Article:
How’s this for a fund-raising pitch: We’re developing a cheaper and more sustainable way to produce a material that already finds its way into just about everything you touch? That’s the pitch that San Francisco-based Siluria Technologies used to attract $13.3 million in venture capital, announced Tuesday morning.
Siluria’s investors include Alloy Ventures, ARCH Venture Partners, Kleiner Perkins Caufield & Byers, Altitude Life Sciences Ventures, Lux Capital and Presidio Ventures (part of Sumitomo Corp.).
Siluria President, Alex Tkachenko, told us the company is making good progress on developing the technology, which converts natural gas into ethylene. Ethylene is the key ingredient for all sorts of plastics, from soft drink bottles to tires to medical devices to solar panels, and its global market is worth $160 billion per year, according to Tkachenko.
The company also is interested in creating Propylene, which can be found in numerous products, too, from antifreeze to deodorant sticks to all sorts of drugs. Siluria plans to start pilot production next year, and will be both a manufacturer and will also likely license its technologies.
In a phone interview with me, Tkachenko spoke like a professor with an abundant enthusiasm for a science project. The company is working on processes that use a genetically-engineered virus to spark a chemical process for converting methane, the most abundant ingredient in natural gas, into chemical compounds such as ethylene.
The technology came from the lab of well-known MIT researcher, Angela Belcher, who is working on using engineered viruses to create all kinds of materials for, say, better batteries and solar cells. Her idea is to make use of nature’s ability to build sophisticated structures, such as bones and shells, by giving organisms different ingredients – like a starter kit – to make the materials she wants.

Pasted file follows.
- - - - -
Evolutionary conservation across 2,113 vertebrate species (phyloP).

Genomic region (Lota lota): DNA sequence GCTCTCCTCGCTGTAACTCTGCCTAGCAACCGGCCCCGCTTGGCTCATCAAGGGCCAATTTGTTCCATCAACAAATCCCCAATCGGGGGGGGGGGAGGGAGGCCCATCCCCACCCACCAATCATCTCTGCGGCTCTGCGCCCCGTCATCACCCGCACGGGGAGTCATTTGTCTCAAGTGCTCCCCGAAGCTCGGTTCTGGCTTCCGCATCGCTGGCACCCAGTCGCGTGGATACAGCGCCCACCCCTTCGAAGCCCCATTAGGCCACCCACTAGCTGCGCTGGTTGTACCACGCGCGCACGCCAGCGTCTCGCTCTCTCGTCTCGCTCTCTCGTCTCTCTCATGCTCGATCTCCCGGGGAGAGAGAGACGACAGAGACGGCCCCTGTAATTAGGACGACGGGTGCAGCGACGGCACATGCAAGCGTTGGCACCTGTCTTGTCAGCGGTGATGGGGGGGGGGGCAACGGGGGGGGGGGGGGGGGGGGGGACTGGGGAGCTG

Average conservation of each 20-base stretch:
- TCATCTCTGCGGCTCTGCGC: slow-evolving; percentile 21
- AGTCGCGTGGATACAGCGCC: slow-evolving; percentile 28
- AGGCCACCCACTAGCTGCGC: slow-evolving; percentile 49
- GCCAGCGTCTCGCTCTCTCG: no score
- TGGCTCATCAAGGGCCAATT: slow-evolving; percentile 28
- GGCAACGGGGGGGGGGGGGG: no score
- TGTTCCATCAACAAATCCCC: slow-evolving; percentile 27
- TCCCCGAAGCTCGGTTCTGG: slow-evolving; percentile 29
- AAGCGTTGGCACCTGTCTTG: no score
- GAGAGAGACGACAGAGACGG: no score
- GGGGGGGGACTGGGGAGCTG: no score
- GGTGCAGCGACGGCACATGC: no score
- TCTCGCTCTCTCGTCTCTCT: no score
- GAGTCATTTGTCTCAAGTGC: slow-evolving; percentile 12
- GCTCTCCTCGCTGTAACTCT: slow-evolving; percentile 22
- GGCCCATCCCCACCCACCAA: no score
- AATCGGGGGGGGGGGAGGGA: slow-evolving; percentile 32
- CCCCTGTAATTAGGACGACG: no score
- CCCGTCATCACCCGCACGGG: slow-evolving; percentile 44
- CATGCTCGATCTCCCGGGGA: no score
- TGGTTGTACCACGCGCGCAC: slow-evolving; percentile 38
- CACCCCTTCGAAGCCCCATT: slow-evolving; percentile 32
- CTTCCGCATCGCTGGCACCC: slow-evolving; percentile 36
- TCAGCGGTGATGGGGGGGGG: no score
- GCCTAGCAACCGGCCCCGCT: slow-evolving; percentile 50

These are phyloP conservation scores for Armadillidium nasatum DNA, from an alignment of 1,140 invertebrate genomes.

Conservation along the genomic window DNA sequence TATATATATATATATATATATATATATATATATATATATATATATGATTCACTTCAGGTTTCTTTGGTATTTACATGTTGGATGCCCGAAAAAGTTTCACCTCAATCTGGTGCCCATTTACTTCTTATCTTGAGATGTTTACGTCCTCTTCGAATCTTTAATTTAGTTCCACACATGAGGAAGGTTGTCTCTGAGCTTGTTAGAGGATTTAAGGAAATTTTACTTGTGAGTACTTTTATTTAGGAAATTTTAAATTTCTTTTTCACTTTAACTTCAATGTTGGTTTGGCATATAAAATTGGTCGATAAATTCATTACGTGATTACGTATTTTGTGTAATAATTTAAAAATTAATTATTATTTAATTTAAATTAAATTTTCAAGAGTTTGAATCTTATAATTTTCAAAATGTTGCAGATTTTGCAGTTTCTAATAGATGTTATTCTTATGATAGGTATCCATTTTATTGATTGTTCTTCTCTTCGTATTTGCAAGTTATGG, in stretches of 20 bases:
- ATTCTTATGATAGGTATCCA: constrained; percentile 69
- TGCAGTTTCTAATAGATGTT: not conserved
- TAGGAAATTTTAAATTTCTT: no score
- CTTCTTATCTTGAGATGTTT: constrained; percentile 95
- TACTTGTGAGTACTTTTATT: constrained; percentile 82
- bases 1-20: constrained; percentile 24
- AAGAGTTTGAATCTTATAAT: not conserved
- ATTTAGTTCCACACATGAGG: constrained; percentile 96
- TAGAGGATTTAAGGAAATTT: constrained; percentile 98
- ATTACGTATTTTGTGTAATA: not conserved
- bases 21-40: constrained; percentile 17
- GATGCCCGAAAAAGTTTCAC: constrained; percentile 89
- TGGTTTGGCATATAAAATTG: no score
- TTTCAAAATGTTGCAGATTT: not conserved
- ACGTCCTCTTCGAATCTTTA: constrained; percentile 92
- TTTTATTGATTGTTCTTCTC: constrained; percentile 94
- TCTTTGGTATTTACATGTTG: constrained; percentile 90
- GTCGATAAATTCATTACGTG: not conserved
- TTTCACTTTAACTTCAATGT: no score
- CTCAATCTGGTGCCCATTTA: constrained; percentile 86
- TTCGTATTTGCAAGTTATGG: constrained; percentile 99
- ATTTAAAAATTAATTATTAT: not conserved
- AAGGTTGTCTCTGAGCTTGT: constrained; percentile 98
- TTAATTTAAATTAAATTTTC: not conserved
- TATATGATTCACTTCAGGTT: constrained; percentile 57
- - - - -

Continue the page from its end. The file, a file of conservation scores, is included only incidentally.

In Siluria’s case, the virus is programmed to coat itself with a metal to create a tangle of nanowires. The nanowires serve as the catalyst for stitching together the single-carbon molecule of methane into a 2-carbon molecule for ethylene. A two-carbon molecule opens up possibilities for creating longer-chain molecules for a variety of common chemical compounds used to make a variety of goods.
“Our catalyst is very good at taking two molecules of methane and combining them into 2-carbon molecules, and they do it very fast,” Tkachenko said. “So now you have a fundamental building block of ethylene.”
The process, if commercialized, could replace an old technique that requires more expensive sources of material and produces more greenhouse gas emissions. A common way to produce ethylene today uses what’s called steam cracking, which uses super-hot steam to break down crude oil into simpler molecules like ethylene. But steam cracking creates a heavy carbon footprint because a lot of energy is needed to reach the desirable 900-degree Centigrade in order to break down the hydrocarbon.
Chemical companies have been looking for ways to reduce their reliance on crude oil as the feedstock, particularly given it’s a diminishing source. Natural gas isn’t an infinite resource either. Tkachenko said there is a larger natural gas deposit than crude oil reserves inside Earth, and natural gas is cheaper. Siluria has been able to produce ethylene with temperatures around 300 degrees lower, which helps to minimize methane loss and during the conversion process, Tkachenko said.
The startup, founded in 2008, was able to secure $13.3 million, including the $3.27 million that it raised last year, because it was able to show a proof of its concept, Tkachenko said. The company scientists are now working on improving the conversion rates of transforming methane into ethylene, and Tkachenko declined to disclose the efficiency they are able to achieve to so far.
Siluria is starting off with a promising process. But turning a novel concept into a method for mass production is where many entrepreneurs have stumbled, and Siluria is aiming to displace a tried-and-true method that has produced cheap plastic for Tupperware and a variety of other products.
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Image courtesy of MadAboutCows.